- 2020;23;E363-E368Ultrasound-Guided Injections at the Lateral Femoral Cutaneous Nerve: The Inguinal Ligament as a Barrier
Tobias Rossmann, MD, Jasmin Zessner-Spitzenberg, BSc, Camilla Sandurkov, MD, Ulrike M. Heber, MD, Wolfgang J. Weninger, MD, and Stefan Meng, MD.
BACKGROUND: Ultrasound-guided perineural injections at the lateral femoral cutaneous nerve (LFCN) may confirm the correct diagnosis and provide symptom relief in meralgia paresthetica. Although correct visualization of the nerve is generally described as feasible, failure rates of the procedure may be as high as 30%.
OBJECTIVES: This study investigated the spread of injected fluids in ultrasound-guided perineural injections at the LFCN. The aim of the study was to evaluate whether the inguinal ligament impedes the distribution of injected fluids along the course of the LFCN.
STUDY DESIGN: We used a descriptive research design.
SETTING: Research was conducted at an anatomical research facility.
METHODS: In fresh, nonembalmed cadavers, 2 mL of ink were injected with ultrasound-guidance at the LFCN below the inguinal ligament. The course of the nerve was then dissected to show the extent of nerve staining.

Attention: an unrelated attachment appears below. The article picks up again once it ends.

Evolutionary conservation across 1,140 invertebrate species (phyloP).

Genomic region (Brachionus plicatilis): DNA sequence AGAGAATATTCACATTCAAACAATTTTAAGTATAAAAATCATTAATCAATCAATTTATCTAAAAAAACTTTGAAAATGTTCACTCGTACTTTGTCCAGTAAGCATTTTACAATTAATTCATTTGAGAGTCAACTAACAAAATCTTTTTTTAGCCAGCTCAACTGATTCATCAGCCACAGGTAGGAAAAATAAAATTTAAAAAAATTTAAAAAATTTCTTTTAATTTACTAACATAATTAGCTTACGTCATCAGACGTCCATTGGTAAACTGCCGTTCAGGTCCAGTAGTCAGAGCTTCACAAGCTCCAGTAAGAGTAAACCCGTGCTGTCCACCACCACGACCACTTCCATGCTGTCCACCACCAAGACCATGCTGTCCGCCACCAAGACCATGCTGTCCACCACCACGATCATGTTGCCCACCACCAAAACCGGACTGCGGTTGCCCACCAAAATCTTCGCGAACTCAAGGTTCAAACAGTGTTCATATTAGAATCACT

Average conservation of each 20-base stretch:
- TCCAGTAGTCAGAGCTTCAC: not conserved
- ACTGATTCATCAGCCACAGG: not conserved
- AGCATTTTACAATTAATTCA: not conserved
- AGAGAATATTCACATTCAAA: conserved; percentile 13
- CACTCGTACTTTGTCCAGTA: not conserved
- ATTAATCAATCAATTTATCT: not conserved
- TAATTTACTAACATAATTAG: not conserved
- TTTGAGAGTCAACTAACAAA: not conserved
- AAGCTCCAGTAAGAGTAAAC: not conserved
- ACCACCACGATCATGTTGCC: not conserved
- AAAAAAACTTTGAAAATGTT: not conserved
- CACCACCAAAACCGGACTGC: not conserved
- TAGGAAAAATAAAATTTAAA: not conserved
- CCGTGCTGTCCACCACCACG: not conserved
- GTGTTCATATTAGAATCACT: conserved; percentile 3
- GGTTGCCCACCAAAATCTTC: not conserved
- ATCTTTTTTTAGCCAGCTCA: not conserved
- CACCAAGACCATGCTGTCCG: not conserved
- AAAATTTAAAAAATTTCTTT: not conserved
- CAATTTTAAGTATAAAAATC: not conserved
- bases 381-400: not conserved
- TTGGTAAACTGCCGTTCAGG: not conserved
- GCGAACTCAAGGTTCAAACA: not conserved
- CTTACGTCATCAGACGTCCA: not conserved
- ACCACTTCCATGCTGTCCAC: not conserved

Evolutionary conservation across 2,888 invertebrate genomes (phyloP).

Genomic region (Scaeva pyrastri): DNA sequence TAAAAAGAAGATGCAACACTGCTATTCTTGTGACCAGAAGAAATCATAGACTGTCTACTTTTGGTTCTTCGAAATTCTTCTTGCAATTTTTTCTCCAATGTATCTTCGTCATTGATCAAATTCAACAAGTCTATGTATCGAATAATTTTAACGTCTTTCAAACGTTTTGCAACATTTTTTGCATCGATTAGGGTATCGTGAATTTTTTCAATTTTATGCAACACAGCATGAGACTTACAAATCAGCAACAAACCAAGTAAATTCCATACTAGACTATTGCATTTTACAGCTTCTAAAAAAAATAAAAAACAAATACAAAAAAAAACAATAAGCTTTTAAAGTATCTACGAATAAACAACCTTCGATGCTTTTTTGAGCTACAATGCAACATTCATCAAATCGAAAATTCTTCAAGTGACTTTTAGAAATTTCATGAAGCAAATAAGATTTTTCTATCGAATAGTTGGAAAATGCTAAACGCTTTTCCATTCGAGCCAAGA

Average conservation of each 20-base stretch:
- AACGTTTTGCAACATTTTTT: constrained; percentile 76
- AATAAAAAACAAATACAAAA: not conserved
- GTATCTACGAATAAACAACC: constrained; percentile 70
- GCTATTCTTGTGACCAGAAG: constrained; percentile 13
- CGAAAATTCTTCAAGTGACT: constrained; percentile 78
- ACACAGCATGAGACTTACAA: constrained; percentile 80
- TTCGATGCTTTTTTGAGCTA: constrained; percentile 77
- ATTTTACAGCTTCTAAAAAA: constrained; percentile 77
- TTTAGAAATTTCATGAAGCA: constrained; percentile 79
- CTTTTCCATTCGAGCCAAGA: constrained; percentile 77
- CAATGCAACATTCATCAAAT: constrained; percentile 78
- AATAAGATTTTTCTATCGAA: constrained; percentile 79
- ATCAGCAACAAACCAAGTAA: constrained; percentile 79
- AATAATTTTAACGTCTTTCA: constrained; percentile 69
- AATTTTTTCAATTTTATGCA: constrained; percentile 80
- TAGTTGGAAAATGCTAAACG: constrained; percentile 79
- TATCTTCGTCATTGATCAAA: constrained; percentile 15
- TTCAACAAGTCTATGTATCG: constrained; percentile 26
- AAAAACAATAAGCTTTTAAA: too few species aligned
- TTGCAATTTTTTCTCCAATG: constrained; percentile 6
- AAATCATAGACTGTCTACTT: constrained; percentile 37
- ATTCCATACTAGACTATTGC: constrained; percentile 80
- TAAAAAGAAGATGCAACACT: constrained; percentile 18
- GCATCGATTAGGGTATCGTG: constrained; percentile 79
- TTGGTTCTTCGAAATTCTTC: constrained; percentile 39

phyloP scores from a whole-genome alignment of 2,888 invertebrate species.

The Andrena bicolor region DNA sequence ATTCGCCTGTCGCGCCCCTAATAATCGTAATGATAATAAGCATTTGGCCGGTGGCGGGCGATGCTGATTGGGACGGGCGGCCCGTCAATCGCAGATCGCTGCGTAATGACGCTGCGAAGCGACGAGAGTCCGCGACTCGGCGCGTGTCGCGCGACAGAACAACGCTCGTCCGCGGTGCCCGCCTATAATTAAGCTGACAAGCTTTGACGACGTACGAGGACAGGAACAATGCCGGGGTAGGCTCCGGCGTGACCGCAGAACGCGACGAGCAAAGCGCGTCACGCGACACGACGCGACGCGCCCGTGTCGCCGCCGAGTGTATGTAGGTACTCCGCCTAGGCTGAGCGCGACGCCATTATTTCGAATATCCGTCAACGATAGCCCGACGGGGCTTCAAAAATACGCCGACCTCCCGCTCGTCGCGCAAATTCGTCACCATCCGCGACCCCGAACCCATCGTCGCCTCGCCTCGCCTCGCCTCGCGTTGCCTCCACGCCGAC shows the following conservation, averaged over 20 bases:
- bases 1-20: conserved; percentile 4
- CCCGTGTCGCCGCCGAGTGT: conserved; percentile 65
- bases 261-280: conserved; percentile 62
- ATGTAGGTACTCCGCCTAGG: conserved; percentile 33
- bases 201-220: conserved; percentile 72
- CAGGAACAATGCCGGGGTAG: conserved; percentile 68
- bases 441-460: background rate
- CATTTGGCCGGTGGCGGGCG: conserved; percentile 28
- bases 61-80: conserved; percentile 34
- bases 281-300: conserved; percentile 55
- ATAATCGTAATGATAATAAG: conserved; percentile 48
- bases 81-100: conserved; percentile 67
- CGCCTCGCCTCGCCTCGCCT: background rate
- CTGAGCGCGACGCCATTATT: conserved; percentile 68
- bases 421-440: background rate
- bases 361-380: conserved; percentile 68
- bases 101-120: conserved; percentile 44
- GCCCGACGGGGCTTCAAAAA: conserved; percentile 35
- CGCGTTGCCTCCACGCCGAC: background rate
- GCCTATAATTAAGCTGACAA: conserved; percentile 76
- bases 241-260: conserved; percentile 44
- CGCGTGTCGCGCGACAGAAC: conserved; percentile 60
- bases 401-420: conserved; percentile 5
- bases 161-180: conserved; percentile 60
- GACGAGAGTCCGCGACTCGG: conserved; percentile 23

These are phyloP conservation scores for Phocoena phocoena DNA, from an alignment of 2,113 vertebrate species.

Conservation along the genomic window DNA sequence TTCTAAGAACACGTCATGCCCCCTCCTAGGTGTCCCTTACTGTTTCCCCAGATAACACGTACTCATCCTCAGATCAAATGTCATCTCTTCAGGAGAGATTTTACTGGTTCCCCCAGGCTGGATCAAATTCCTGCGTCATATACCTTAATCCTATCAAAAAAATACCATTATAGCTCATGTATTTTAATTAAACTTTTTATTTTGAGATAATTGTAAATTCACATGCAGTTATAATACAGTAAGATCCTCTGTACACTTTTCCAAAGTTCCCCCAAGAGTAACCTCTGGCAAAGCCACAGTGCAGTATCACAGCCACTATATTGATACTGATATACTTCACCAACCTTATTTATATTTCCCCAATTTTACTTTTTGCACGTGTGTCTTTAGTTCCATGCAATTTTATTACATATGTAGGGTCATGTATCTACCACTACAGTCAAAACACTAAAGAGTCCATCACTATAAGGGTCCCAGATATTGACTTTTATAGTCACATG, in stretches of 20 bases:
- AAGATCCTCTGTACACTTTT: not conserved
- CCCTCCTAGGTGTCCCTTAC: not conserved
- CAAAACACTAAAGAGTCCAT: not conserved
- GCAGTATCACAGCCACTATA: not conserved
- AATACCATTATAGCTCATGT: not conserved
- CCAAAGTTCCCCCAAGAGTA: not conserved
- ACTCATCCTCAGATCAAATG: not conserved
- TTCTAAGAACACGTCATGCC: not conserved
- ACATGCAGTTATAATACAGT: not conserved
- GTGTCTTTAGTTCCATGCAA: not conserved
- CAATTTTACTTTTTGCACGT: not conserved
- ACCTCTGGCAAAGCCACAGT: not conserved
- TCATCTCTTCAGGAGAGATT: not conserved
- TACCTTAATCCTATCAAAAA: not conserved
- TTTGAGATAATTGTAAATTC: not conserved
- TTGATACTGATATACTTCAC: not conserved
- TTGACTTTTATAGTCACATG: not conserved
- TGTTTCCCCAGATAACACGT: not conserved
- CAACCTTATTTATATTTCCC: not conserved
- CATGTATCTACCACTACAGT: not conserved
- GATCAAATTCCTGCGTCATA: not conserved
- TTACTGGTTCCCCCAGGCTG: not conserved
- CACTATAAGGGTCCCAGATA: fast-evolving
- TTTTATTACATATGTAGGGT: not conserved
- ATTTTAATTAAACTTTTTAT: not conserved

RESULTS: Spread of the injected ink proximal to the inguinal ligament was found in 67.65% of specimens, while the ink did not pass the inguinal ligament in 32.35%. Concerning proximal spread, specimen body mass index was not of any relevance.
LIMITATIONS: This cadaver study is only a simulation of the real clinical setting and does not allow any insight into the efficacy of the injection in living patients.
CONCLUSIONS: The inguinal ligament is a barrier in the distribution of injected fluids in about one-third of specimens. This might be a major cause of failure in ultrasound-guided injections. The results from our study are in line with previously published failure rates and our findings might provide the anatomic basis to advance injection techniques.
KEY WORDS: Cadaver study; injection; lateral femoral cutaneous nerve; LFCN; meralgia paresthetica; nerve entrapment; sonography; ultrasound